The first thing that comes to mind is efficiency because we always had limited resources and a severely limited amount of time. For film, the only thing that matters is the end result. What's being photographed. So you have to understand what's important to focus on and what's out of focus. That really trained me to work efficiently and effectively. Furniture is different because everything has to be perfect.
Everything has to be up to our standards of quality. But to get to that standard of quality you have to work efficiently. I've known woodworkers who fuss over one detail forever and never get anything done. Working in film taught me to see the objective, to see the thing that has to get done. You have to do good work, but you also have to make good decisions in a timely manner.
What is your favorite part of the design process?
I guess I like the very beginning when you have ideas to the phase when you are starting to prototype. That is the phase when unexpected things happen. The piece might turn into something you didn’t expect it to. Don’t get me wrong, I like the whole process, but it’s work. Having to draw out every detail and make all these decisions is very painstaking. When you start making that prototype and think, “Oh! I didn’t expect it to turn out like that.” I think that’s really cool.
Can you walk me through a typical day for you here?
Well, one of my jobs today, on Friday, is to make the schedule. I might need to do that with Leigh. But I’m supposed to create the production schedule for the upcoming week based on the deadlines we have. So that I can come in on Monday morning with a full slate and making sure everyone knows what they are doing. So the morning starts with a meeting where I explain the jobs and hand out the jobs to everyone. Then it’s off to the races.
Most of the woodworkers are working on one project, and I have four or five projects I’m supposed to be making progress on that are either prototypes or special projects. Otherwise I’d have to be hand holding the employees.
So I go to work on my various tasks. And they ask me questions or a machine breaks down and I have to figure out how to repair it. Or the mill calls and there is something over there that I need to deal with. Or maybe the Windows OS crashes and I have to get someone to help me fix it.
So then the day is a series of interruptions. But it’s not always like that! My main task is to make sure that all the employees have plenty of work to do. There is a lot of juggling to make that happen.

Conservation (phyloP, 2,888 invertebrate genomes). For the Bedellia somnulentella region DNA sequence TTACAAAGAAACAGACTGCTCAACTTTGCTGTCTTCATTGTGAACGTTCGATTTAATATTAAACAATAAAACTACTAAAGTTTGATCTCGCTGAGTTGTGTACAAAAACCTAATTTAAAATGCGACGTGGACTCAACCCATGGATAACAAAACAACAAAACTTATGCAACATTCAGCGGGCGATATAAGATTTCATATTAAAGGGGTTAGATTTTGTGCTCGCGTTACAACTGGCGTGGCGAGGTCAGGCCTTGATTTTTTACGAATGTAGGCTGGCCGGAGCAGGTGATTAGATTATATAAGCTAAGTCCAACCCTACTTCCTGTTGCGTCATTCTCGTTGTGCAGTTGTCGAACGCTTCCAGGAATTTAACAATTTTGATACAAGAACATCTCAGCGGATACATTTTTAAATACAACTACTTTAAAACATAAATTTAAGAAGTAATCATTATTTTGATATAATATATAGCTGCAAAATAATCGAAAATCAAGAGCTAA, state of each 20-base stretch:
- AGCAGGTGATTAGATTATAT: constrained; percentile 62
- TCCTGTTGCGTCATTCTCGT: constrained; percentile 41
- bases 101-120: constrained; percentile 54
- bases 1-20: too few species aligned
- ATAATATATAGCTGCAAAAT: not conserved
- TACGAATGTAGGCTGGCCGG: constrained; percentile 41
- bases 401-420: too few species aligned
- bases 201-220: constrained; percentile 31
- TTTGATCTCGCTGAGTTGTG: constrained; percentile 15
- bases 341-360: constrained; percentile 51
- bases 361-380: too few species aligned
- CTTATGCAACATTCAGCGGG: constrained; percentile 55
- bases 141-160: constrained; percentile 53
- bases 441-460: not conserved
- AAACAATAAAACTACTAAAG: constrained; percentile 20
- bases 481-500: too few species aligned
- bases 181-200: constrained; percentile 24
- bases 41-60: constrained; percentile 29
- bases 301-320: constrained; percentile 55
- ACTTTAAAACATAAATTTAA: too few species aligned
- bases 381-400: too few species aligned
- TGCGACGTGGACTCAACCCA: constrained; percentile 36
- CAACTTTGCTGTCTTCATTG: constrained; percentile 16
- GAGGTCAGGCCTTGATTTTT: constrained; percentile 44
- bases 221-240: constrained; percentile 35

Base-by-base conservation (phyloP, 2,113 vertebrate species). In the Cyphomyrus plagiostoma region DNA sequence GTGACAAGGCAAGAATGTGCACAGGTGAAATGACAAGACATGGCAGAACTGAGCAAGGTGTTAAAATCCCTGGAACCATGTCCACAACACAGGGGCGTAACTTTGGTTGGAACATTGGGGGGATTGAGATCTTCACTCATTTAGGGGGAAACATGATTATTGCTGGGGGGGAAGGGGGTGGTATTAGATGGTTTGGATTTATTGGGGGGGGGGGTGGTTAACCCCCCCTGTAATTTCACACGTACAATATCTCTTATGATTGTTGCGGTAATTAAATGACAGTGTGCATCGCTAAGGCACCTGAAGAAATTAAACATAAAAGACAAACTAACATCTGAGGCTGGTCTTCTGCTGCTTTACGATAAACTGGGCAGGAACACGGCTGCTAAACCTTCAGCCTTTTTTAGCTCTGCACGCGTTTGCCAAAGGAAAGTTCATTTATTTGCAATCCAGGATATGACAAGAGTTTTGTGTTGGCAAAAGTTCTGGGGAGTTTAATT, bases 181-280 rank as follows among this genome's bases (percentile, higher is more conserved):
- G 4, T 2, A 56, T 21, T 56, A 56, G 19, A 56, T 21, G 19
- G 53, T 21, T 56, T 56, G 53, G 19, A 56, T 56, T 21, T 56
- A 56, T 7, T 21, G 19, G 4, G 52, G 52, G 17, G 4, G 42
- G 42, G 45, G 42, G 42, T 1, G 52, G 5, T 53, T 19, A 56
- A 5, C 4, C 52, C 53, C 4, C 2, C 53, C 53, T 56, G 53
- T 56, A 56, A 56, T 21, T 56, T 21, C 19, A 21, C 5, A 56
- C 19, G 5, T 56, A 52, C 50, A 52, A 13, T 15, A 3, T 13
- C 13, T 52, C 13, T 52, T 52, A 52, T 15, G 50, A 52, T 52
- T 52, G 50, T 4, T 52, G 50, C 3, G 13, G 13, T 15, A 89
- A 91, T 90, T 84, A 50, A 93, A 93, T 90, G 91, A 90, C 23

What is the most challenging/ rewarding part of the job?
The most challenging part of the job is to do all of the work that needs to get done. It’s kind of difficult to get all of the work done on a deadline. We also need to make sure that we are producing work that is up to our standards on time and with limited resources. There’s no room for error but that’s all there is. Errors. Errors abound, that’s what life is like.
The reward is getting to see the finished product. We have all this really cool stuff being made! We have two new prototypes being made and they are looking really good. We have all these completed ice buckets and they are looking really good. We have a compost table that’s nearing completion.
I guess the most rewarding thing is seeing our team succeed.
Well, thank you so much for taking the time to chat with me, I appreciate it.
Salvaged Wood: Wood that was never cut into lumber or used for construction.
Reclaimed Wood: Wood that was previously used in the construction of a building.
The trend of using salvaged wood and reclaimed wood to create new products/ furniture is a good one, and we hope to see more and more companies use salvaged or reclaimed wood when possible.
Both reduce the amount of wood that will eventually go to waste in a landfill, so keep that in mind as you weigh the pros and cons of salvaged wood vs reclaimed wood. Salvaged wood tends to be more expensive than reclaimed wood since the salvaged wood must be transported, milled, and sometimes refinished before it can be sold.
At Alabama Sawyer, we use salvaged wood, more specifically we use fallen urban timber sourced entirely from the greater Birmingham area as materials in our products.